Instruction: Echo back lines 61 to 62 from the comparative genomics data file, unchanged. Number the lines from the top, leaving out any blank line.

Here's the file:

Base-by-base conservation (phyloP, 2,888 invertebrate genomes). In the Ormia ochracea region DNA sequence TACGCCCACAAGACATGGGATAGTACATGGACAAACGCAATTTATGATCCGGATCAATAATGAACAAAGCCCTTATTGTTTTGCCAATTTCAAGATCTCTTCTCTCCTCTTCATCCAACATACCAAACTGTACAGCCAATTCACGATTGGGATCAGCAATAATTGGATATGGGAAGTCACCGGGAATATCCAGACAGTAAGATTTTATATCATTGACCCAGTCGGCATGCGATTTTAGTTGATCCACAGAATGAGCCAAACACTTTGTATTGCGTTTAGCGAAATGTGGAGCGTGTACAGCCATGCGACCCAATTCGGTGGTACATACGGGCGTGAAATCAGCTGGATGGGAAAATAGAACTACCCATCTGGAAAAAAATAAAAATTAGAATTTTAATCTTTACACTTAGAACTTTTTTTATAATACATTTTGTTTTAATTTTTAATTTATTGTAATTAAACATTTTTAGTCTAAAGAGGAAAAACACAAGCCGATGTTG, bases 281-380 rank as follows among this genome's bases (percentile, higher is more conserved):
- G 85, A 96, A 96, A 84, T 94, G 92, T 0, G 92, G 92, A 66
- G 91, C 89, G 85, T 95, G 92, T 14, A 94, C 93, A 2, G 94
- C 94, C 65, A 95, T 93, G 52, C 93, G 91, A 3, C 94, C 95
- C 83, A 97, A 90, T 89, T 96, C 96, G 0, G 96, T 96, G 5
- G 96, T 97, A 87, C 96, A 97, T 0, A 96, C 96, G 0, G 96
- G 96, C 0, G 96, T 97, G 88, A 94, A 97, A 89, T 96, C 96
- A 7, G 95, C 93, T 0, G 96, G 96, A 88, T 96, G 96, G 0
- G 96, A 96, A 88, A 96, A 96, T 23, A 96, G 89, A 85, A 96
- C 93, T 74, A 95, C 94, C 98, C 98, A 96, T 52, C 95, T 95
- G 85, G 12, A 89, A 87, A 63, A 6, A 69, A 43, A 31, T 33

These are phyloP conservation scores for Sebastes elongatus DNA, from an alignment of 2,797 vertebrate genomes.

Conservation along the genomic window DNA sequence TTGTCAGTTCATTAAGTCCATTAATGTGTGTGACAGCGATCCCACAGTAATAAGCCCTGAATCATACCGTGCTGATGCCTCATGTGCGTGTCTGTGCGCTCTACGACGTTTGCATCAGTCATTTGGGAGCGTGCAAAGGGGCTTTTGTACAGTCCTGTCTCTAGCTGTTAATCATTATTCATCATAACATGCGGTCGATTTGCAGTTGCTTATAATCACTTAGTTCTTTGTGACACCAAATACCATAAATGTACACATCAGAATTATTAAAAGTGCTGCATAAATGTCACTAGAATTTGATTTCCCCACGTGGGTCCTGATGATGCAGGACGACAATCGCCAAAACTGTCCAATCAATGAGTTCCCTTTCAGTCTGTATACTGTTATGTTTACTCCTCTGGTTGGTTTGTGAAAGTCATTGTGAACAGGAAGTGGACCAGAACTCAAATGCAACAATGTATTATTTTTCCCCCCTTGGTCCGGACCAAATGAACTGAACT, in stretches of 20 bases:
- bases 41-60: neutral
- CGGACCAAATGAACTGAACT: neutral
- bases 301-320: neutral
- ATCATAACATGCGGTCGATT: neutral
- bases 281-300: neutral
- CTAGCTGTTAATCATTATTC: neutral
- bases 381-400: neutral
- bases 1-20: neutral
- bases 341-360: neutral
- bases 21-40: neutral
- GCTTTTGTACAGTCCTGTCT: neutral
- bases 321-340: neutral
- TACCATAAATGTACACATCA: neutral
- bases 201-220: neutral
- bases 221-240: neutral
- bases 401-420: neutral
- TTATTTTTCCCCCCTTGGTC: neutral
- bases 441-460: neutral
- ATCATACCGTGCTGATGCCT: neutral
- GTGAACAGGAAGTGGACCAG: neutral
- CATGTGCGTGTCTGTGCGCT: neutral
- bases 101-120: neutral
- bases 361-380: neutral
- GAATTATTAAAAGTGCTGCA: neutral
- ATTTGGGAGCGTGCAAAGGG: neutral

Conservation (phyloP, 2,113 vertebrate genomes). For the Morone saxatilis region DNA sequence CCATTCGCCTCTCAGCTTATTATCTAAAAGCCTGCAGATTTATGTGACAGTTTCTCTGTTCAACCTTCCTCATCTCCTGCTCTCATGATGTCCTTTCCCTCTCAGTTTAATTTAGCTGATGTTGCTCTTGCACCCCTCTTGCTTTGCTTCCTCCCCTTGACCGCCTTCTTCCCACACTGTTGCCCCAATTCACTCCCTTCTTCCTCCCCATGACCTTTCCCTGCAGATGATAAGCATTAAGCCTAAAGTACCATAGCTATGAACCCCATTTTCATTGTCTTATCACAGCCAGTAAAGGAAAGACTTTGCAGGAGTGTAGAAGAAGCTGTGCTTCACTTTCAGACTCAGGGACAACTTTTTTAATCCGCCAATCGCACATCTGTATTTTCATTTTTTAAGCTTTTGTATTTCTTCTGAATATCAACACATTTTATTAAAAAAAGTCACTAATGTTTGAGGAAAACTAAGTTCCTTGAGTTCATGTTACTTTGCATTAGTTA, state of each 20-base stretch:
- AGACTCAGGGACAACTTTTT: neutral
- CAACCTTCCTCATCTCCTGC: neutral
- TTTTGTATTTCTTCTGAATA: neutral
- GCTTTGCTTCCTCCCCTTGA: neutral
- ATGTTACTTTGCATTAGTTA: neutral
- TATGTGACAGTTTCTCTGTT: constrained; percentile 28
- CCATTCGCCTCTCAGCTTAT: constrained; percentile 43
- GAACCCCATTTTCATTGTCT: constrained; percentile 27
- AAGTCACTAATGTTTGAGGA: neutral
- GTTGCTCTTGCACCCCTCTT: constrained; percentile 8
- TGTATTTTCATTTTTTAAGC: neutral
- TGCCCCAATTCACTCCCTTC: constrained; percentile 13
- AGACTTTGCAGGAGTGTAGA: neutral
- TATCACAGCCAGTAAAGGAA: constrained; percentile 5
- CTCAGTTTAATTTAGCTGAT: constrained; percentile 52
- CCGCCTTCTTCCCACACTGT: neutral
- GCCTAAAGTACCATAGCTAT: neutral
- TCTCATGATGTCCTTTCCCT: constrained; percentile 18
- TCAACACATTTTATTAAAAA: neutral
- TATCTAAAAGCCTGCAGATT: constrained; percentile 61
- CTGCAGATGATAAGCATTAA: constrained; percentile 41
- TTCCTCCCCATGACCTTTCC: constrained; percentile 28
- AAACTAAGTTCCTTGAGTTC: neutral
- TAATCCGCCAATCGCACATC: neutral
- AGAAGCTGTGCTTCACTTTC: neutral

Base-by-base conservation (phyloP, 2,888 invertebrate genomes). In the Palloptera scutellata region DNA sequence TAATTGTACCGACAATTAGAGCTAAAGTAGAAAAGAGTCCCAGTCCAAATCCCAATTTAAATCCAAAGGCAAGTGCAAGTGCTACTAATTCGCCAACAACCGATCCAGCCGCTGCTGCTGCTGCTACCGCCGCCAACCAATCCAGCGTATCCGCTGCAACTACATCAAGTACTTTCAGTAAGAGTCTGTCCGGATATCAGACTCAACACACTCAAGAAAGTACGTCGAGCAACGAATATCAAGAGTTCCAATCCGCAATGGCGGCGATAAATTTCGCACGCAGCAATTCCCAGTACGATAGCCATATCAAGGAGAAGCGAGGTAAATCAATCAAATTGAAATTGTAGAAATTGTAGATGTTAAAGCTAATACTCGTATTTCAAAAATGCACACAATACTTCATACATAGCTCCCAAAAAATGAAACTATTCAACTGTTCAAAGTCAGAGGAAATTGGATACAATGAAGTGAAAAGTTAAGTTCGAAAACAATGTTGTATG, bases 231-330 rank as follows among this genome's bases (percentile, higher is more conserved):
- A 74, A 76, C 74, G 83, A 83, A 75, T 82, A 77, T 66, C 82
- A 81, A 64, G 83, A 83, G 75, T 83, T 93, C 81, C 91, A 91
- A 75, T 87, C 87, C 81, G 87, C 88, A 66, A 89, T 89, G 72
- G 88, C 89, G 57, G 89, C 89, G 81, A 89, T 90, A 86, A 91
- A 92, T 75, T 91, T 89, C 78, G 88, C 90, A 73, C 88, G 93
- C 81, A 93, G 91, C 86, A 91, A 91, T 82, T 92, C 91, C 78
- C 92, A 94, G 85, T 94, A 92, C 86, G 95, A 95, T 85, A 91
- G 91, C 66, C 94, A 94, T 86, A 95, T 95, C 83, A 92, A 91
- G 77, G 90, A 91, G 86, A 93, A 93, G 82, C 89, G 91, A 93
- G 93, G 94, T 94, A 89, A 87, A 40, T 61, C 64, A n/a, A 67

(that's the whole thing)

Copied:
- TTCCTCCCCATGACCTTTCC: constrained; percentile 28
- AAACTAAGTTCCTTGAGTTC: neutral